Rap and the Violent Culture That Surrounds It

Topics: Rap Music

Rap music has been around for years and certainly shows no signs going away in years to come; however, does the rap music of the present provide a negative precedent for future generations? Rap music has been said to be the fundamental basis of many violent cultures in America- one of these being urban gang culture. People are the products of their environments and music is no exception. Possibly the most affected audience of this type of music is the youth of America.

Many kids and teens are conditioned to walk, talk, and act a certain way according to those people and things around them. Although this is not something inherently bad, the consequences of it can be. When lyrics like “’Bout to f*ck this n*gga take his money- pimpin’ ’till I die,” from the song “Badd” exist, many people believe they are one of the leading causes of crimes committed in the US especially by the youth. If people want to see a change in the way society perceives rap music and the people and actions affiliated with it, we need to first decide whether it’s lyrics can be considered as freedom of expression or hate speech disguised as a form of art.

The fact is that many people validate the violent lyrics by suggesting they are a form of artistic and cultural expression supported by the first amendment; however, where do we draw the line between freedom of expression and hate speech? What is known as “Gangsta Rap” (a form of rap) is known to have much more harsh, vulgar, controversial, and even cruel lyrics with descriptions of things like rape, murder, hate crimes, and drugs.

Get quality help now
Dr. Karlyna PhD

Proficient in: Rap Music

4.7 (235)

“ Amazing writer! I am really satisfied with her work. An excellent price as well. ”

+84 relevant experts are online
Hire writer

When we talk about songs that incite violence this is typically the type of music that is being referred to. So how can we discern hate speech from that of which is protected by the first amendment? Hate speech, as defined by Merriam Webster, is speech expressing hatred of a particular group of people. Most people would admit it morally wrong to hate a group of people based on blatant generalizations, so why do we let so much of this get through under the veil of artistic expression? According to an article written on The Conversation by authors Alexander Crooke and Raphael Travis Jr., “There’s no denying that the lyrical content of hip hop is confronting, and in many instances, it includes the glorification of violence, substance use, and gender discrimination. But while many people struggle to look past the profanity, materialism, and high-risk messages often celebrated within mainstream rap music, hip hop culture at its core, is built on values of social justice, peace, respect, self-worth, community, and having fun. And because of these values, it’s increasingly being used as a therapeutic tool when working with young people”.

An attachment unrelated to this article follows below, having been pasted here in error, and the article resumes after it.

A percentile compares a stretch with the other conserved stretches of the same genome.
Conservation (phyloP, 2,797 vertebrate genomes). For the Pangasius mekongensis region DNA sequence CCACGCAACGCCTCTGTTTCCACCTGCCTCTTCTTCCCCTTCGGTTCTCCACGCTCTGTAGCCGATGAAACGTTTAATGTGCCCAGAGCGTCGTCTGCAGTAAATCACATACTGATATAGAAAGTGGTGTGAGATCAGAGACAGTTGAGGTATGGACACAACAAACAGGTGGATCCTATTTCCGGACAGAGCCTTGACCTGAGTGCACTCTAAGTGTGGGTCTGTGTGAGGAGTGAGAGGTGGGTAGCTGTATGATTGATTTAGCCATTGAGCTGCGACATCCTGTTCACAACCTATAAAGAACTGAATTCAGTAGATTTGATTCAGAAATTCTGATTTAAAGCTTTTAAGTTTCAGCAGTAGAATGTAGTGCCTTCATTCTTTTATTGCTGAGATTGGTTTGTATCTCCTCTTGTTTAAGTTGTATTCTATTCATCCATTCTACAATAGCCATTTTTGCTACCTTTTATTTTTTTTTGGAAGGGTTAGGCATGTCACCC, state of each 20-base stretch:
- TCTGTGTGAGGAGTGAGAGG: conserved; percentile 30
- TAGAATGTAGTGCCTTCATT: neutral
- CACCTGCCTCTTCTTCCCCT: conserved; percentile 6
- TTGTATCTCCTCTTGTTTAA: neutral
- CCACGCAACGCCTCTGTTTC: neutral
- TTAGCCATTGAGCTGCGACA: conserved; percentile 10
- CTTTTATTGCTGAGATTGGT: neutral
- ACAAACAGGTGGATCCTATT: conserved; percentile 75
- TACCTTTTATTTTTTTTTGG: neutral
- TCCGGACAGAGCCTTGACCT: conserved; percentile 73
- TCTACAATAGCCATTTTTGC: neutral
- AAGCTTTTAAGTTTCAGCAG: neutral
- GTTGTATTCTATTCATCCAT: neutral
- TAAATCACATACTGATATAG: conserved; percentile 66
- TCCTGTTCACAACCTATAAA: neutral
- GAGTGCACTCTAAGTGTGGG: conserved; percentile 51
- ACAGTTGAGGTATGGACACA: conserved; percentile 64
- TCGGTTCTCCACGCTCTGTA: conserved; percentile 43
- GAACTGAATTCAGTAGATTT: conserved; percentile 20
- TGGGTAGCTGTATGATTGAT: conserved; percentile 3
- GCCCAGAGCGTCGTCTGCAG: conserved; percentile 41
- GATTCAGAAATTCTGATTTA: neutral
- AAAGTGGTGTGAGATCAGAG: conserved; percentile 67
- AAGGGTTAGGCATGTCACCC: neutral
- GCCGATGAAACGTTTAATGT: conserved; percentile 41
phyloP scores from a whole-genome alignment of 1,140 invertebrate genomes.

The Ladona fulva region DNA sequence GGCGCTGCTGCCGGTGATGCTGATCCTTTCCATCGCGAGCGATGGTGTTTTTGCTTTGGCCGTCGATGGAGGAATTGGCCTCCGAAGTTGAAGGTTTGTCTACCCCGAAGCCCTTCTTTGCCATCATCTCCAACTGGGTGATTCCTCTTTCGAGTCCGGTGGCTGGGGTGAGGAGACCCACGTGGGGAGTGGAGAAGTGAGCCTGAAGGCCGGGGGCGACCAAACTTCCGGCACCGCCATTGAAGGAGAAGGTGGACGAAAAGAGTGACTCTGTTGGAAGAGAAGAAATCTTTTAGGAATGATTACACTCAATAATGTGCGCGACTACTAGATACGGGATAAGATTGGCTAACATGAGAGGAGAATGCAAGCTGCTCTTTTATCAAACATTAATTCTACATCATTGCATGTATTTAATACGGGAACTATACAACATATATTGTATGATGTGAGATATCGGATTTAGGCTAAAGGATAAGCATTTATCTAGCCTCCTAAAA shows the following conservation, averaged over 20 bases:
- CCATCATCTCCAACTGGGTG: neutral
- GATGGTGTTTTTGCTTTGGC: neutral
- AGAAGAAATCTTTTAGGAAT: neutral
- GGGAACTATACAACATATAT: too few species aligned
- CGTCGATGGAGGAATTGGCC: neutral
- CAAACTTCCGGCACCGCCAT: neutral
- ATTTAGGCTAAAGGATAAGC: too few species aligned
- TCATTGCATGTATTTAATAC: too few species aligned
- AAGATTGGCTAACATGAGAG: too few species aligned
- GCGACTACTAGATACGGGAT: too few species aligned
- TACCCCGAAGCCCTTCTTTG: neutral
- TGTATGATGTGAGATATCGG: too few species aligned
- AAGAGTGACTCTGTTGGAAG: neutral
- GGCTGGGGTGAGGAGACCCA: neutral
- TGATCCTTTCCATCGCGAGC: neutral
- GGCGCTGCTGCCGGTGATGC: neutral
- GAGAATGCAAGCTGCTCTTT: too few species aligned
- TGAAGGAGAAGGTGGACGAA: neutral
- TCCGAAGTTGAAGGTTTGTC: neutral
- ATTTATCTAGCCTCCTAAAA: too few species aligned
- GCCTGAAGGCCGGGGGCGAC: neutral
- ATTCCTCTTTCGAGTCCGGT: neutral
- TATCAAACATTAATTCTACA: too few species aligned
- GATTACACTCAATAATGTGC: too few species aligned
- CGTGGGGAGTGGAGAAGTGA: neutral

One major concern with rap music is its excessive advertisement of alcohol and drug use. According to an NPR news article, recent studies done by Research and Evaluations Prevention Research Center done in Berkley county California, there is a large correlation between rap music and the abuse of drugs and alcohol in the youth. “The rapper’s a very powerful role model. They are also people that were trying to get ahead and trying to get underwriting for their music, and alcohol advertisers provided some of that–some of those resources. So that almost every major rapper had some kind of a relationship with an alcohol company,” says Mrs. Denise Herd, the Associate Professor of Public Health at the University California. Although, another study done by the Rap Research Lab Project showed an inverse relationship between rap music and crime rates.

As rap music grew in popularity, both crime rates and violent crime rates decreased. So, is this proof that rap music does not have a negative effect on society, and that the correlation between rap music and increasing crime rates is a myth? Not according to several sources depicting graphs and charts that show the increase of substance abuse in children between the ages of 12 and 16 that listen to rap music. A study done by NIDA showed that approximately 11.8% of all kids had experience with some type of drug by the time they had reached 15 years of age.

Having said all this, there is no doubt that rap music can and often does influence aggressive behavior and accounts for a percentage of all crimes, even if only a small percentage. So, what are some viable options to help diminish the amount of crimes committed because of the culture surrounding rap and hip-hop music? One largely talked about idea is the censorship of specific words and phrases encouraging drugs, alcohol abuse, homicide, etc. However, this is a very controversial topic as it delves into the realm of politics and thus many people have many different diverse viewpoints and opinions on the subject. Some people claim that censoring music is a violation of the first amendment- being the list of inalienable freedoms granted to those who live in the US, one of which being freedom of speech/expression.